Porting Python's AI to Rust's AI

#1

Say I have created an AI with Python. If Rust’s AI library has matured, then would it be possible to some how possible to convert Python’s AI code (that I have written) into Rust’s AI code?

OR

is it Rust’s built in AI library going to have similar function/command names as compared to Python’s built in AI code?

#2

The word “AI” is doing too much work here.

There are multiple ways to code an AI. A popular approach these days is via machine learning, especially deep learning. I think that is what you’re talking about, and, it is what I’m going to talk about next.

Neither Python-the-language nor Rust-the-language have any language-specific functionality for machine learning. Rather, both of them have libraries - not necessarily developed by the same teams who develop the languages - which provide machine learning functionality.

Now, suppose you’ve created an AI in Python that uses machine learning. What you’ve really got, then, is a model - a set of weights (numbers) and some related functions, that, when you put in some data at the top (the “example”), will run a computation on that example and return a result (the “label”). This process of taking an example and returning a label is called inference.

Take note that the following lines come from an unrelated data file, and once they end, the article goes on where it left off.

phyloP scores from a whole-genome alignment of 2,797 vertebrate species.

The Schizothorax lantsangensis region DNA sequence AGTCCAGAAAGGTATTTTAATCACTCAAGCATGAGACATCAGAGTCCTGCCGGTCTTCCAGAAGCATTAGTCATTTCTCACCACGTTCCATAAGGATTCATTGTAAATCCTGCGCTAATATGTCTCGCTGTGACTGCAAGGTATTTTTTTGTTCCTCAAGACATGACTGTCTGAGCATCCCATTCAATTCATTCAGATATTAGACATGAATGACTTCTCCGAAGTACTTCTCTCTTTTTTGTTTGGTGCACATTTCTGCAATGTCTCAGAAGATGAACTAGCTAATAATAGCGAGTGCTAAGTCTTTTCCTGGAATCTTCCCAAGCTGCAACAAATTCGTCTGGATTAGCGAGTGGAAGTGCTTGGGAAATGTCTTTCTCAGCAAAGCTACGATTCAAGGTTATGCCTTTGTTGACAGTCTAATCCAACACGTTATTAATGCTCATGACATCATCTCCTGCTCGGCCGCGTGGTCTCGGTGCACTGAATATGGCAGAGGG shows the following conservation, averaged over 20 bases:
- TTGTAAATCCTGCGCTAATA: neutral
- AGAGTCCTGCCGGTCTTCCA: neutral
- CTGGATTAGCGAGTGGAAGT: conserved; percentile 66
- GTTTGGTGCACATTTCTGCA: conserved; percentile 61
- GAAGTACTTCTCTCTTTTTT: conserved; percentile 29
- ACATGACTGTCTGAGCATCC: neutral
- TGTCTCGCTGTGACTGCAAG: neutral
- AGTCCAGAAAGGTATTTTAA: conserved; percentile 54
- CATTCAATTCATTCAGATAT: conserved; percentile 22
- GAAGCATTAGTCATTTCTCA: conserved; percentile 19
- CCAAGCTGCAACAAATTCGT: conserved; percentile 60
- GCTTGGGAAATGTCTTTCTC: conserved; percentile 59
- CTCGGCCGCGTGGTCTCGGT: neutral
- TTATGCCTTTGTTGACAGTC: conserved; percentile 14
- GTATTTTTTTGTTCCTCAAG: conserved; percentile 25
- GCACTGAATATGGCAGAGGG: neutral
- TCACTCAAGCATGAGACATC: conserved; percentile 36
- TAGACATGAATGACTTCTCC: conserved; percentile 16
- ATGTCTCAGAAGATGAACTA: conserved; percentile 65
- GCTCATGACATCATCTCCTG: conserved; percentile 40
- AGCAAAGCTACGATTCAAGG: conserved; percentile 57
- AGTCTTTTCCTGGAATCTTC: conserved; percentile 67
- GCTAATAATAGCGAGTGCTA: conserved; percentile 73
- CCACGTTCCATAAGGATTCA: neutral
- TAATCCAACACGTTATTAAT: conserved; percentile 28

Note that your example and label depend on what your AI does. E.g., if your ML-based AI does voice to text, then your example is an audio stream of someone talking, and your label is a string of text characters. If your AI plays a game, then your example is a game position (e.g., where all the pieces are on a chess board), and your label is a list of which moves are good, usually represented a list of probabilities.

Models can usually be saved as a file and then opened later to do more work. E.g., two popular formats are TensorFlow and ONNX

So if you create a model in Python, there are multiple ways that model can interoperate with Rust code. One way is that you create the model in Python, and train it there, then save that model to a file and open it in Rust when you want use it (do “inference”). This is already possible if your model is in TensorFlow or ONNX format.

There is a website, http://www.arewelearningyet.com/, which tracks the state of ML in Rust, and gives a broader overview. My belief is that doing inference in Rust is further along than doing training in Rust. (inference is Rust already works well, and honestly it’s the more important half, because training is a well-defined problem that is solved pretty well by existing Python libraries).

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#3

Everyone is telling me use Python for AI Rust’s machine learning is immature at the moment though?

#4

Even though I’m a huge Rust enthusiast, my honest recommendation is that if you’re interested in getting started with machine learning, use Python.

Rust has a place for machine learning, but right now Python is the best place to get started.

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#5

If I learn machine learning using Python, would it be easier use Rust to build machine learning? As I don’t want to re learn everything about machine learning if I were to use another language.

Would the commands for using Python to use machine learning be similar to Rust’s machine learning?

#6